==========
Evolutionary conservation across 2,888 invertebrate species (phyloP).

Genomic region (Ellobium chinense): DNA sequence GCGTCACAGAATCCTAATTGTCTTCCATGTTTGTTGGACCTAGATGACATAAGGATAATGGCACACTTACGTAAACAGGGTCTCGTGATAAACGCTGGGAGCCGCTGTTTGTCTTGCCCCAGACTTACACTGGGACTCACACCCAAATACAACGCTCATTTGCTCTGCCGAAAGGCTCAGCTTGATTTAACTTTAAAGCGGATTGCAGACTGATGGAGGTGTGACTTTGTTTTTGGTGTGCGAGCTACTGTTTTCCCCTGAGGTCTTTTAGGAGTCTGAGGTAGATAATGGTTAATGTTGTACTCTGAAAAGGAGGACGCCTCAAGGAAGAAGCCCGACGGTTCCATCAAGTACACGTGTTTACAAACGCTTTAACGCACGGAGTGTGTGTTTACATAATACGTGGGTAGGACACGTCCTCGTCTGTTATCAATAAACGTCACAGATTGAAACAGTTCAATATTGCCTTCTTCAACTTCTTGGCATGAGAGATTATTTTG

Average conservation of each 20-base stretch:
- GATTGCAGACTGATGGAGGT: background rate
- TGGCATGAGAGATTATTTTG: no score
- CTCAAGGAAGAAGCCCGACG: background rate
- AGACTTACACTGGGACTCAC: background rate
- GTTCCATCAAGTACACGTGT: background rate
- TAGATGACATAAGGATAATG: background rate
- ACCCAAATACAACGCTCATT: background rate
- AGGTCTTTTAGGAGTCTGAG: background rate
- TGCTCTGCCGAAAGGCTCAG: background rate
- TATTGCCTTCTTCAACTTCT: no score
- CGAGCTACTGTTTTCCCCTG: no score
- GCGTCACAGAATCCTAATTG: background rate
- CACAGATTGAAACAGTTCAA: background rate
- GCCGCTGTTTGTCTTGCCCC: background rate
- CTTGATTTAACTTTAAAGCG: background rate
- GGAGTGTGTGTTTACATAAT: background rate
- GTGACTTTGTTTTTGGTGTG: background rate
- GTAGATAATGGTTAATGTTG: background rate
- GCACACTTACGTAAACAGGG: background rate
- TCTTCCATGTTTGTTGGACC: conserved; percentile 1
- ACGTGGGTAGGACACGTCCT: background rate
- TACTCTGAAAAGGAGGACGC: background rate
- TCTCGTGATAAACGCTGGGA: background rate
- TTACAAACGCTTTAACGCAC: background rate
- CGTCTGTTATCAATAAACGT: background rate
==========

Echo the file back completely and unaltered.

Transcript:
Evolutionary conservation across 2,888 invertebrate species (phyloP).

Genomic region (Ellobium chinense): DNA sequence GCGTCACAGAATCCTAATTGTCTTCCATGTTTGTTGGACCTAGATGACATAAGGATAATGGCACACTTACGTAAACAGGGTCTCGTGATAAACGCTGGGAGCCGCTGTTTGTCTTGCCCCAGACTTACACTGGGACTCACACCCAAATACAACGCTCATTTGCTCTGCCGAAAGGCTCAGCTTGATTTAACTTTAAAGCGGATTGCAGACTGATGGAGGTGTGACTTTGTTTTTGGTGTGCGAGCTACTGTTTTCCCCTGAGGTCTTTTAGGAGTCTGAGGTAGATAATGGTTAATGTTGTACTCTGAAAAGGAGGACGCCTCAAGGAAGAAGCCCGACGGTTCCATCAAGTACACGTGTTTACAAACGCTTTAACGCACGGAGTGTGTGTTTACATAATACGTGGGTAGGACACGTCCTCGTCTGTTATCAATAAACGTCACAGATTGAAACAGTTCAATATTGCCTTCTTCAACTTCTTGGCATGAGAGATTATTTTG

Average conservation of each 20-base stretch:
- GATTGCAGACTGATGGAGGT: background rate
- TGGCATGAGAGATTATTTTG: no score
- CTCAAGGAAGAAGCCCGACG: background rate
- AGACTTACACTGGGACTCAC: background rate
- GTTCCATCAAGTACACGTGT: background rate
- TAGATGACATAAGGATAATG: background rate
- ACCCAAATACAACGCTCATT: background rate
- AGGTCTTTTAGGAGTCTGAG: background rate
- TGCTCTGCCGAAAGGCTCAG: background rate
- TATTGCCTTCTTCAACTTCT: no score
- CGAGCTACTGTTTTCCCCTG: no score
- GCGTCACAGAATCCTAATTG: background rate
- CACAGATTGAAACAGTTCAA: background rate
- GCCGCTGTTTGTCTTGCCCC: background rate
- CTTGATTTAACTTTAAAGCG: background rate
- GGAGTGTGTGTTTACATAAT: background rate
- GTGACTTTGTTTTTGGTGTG: background rate
- GTAGATAATGGTTAATGTTG: background rate
- GCACACTTACGTAAACAGGG: background rate
- TCTTCCATGTTTGTTGGACC: conserved; percentile 1
- ACGTGGGTAGGACACGTCCT: background rate
- TACTCTGAAAAGGAGGACGC: background rate
- TCTCGTGATAAACGCTGGGA: background rate
- TTACAAACGCTTTAACGCAC: background rate
- CGTCTGTTATCAATAAACGT: background rate